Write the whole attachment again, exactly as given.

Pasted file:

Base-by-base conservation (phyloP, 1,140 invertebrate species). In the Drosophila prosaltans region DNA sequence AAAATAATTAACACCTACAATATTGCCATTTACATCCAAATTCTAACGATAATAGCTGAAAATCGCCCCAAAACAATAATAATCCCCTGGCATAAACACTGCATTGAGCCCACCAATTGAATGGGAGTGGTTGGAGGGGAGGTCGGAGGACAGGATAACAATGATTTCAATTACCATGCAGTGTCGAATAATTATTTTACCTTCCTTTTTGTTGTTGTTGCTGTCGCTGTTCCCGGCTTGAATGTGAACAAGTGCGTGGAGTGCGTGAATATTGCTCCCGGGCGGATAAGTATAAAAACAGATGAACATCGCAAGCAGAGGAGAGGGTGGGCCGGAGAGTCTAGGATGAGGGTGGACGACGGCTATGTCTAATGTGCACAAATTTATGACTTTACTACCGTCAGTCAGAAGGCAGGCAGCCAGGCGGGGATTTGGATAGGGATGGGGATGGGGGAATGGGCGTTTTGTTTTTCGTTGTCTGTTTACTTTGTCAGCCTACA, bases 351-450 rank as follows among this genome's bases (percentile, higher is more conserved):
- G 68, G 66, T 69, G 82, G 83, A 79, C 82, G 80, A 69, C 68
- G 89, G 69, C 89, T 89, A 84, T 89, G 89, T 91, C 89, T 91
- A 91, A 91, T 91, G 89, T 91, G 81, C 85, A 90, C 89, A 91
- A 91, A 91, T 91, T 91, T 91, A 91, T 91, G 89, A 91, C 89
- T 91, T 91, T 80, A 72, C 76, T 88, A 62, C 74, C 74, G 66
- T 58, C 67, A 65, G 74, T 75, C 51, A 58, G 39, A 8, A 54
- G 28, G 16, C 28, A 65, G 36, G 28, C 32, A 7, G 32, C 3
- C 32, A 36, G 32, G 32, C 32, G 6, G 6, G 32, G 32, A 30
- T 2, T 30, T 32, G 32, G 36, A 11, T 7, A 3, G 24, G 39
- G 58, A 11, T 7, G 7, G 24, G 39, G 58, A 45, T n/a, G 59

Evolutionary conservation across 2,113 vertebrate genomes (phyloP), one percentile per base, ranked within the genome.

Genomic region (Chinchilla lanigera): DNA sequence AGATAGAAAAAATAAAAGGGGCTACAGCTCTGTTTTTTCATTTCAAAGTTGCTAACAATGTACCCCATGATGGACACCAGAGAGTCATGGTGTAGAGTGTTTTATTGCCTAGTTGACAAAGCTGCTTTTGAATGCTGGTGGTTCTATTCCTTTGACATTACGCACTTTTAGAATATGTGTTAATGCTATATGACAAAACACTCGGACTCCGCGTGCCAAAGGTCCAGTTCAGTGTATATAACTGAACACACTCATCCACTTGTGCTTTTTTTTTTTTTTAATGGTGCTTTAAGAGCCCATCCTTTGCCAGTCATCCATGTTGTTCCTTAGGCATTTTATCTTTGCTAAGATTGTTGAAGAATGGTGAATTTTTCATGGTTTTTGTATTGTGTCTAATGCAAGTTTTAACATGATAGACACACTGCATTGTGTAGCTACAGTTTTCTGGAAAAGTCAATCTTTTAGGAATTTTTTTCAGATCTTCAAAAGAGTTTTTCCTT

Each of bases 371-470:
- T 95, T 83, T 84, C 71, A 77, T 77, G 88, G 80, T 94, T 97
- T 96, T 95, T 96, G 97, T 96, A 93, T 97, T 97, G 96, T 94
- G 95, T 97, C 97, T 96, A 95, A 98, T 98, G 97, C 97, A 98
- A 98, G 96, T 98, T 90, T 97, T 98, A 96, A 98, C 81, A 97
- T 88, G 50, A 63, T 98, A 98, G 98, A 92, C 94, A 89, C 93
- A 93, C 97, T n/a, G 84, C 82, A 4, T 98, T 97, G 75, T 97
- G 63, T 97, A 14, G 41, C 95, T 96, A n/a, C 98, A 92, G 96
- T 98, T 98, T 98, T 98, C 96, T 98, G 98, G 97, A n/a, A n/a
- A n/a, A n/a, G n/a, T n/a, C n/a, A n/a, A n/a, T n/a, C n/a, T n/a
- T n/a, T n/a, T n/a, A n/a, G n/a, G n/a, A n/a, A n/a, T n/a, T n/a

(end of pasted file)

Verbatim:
Base-by-base conservation (phyloP, 1,140 invertebrate species). In the Drosophila prosaltans region DNA sequence AAAATAATTAACACCTACAATATTGCCATTTACATCCAAATTCTAACGATAATAGCTGAAAATCGCCCCAAAACAATAATAATCCCCTGGCATAAACACTGCATTGAGCCCACCAATTGAATGGGAGTGGTTGGAGGGGAGGTCGGAGGACAGGATAACAATGATTTCAATTACCATGCAGTGTCGAATAATTATTTTACCTTCCTTTTTGTTGTTGTTGCTGTCGCTGTTCCCGGCTTGAATGTGAACAAGTGCGTGGAGTGCGTGAATATTGCTCCCGGGCGGATAAGTATAAAAACAGATGAACATCGCAAGCAGAGGAGAGGGTGGGCCGGAGAGTCTAGGATGAGGGTGGACGACGGCTATGTCTAATGTGCACAAATTTATGACTTTACTACCGTCAGTCAGAAGGCAGGCAGCCAGGCGGGGATTTGGATAGGGATGGGGATGGGGGAATGGGCGTTTTGTTTTTCGTTGTCTGTTTACTTTGTCAGCCTACA, bases 351-450 rank as follows among this genome's bases (percentile, higher is more conserved):
- G 68, G 66, T 69, G 82, G 83, A 79, C 82, G 80, A 69, C 68
- G 89, G 69, C 89, T 89, A 84, T 89, G 89, T 91, C 89, T 91
- A 91, A 91, T 91, G 89, T 91, G 81, C 85, A 90, C 89, A 91
- A 91, A 91, T 91, T 91, T 91, A 91, T 91, G 89, A 91, C 89
- T 91, T 91, T 80, A 72, C 76, T 88, A 62, C 74, C 74, G 66
- T 58, C 67, A 65, G 74, T 75, C 51, A 58, G 39, A 8, A 54
- G 28, G 16, C 28, A 65, G 36, G 28, C 32, A 7, G 32, C 3
- C 32, A 36, G 32, G 32, C 32, G 6, G 6, G 32, G 32, A 30
- T 2, T 30, T 32, G 32, G 36, A 11, T 7, A 3, G 24, G 39
- G 58, A 11, T 7, G 7, G 24, G 39, G 58, A 45, T n/a, G 59

Evolutionary conservation across 2,113 vertebrate genomes (phyloP), one percentile per base, ranked within the genome.

Genomic region (Chinchilla lanigera): DNA sequence AGATAGAAAAAATAAAAGGGGCTACAGCTCTGTTTTTTCATTTCAAAGTTGCTAACAATGTACCCCATGATGGACACCAGAGAGTCATGGTGTAGAGTGTTTTATTGCCTAGTTGACAAAGCTGCTTTTGAATGCTGGTGGTTCTATTCCTTTGACATTACGCACTTTTAGAATATGTGTTAATGCTATATGACAAAACACTCGGACTCCGCGTGCCAAAGGTCCAGTTCAGTGTATATAACTGAACACACTCATCCACTTGTGCTTTTTTTTTTTTTTAATGGTGCTTTAAGAGCCCATCCTTTGCCAGTCATCCATGTTGTTCCTTAGGCATTTTATCTTTGCTAAGATTGTTGAAGAATGGTGAATTTTTCATGGTTTTTGTATTGTGTCTAATGCAAGTTTTAACATGATAGACACACTGCATTGTGTAGCTACAGTTTTCTGGAAAAGTCAATCTTTTAGGAATTTTTTTCAGATCTTCAAAAGAGTTTTTCCTT

Each of bases 371-470:
- T 95, T 83, T 84, C 71, A 77, T 77, G 88, G 80, T 94, T 97
- T 96, T 95, T 96, G 97, T 96, A 93, T 97, T 97, G 96, T 94
- G 95, T 97, C 97, T 96, A 95, A 98, T 98, G 97, C 97, A 98
- A 98, G 96, T 98, T 90, T 97, T 98, A 96, A 98, C 81, A 97
- T 88, G 50, A 63, T 98, A 98, G 98, A 92, C 94, A 89, C 93
- A 93, C 97, T n/a, G 84, C 82, A 4, T 98, T 97, G 75, T 97
- G 63, T 97, A 14, G 41, C 95, T 96, A n/a, C 98, A 92, G 96
- T 98, T 98, T 98, T 98, C 96, T 98, G 98, G 97, A n/a, A n/a
- A n/a, A n/a, G n/a, T n/a, C n/a, A n/a, A n/a, T n/a, C n/a, T n/a
- T n/a, T n/a, T n/a, A n/a, G n/a, G n/a, A n/a, A n/a, T n/a, T n/a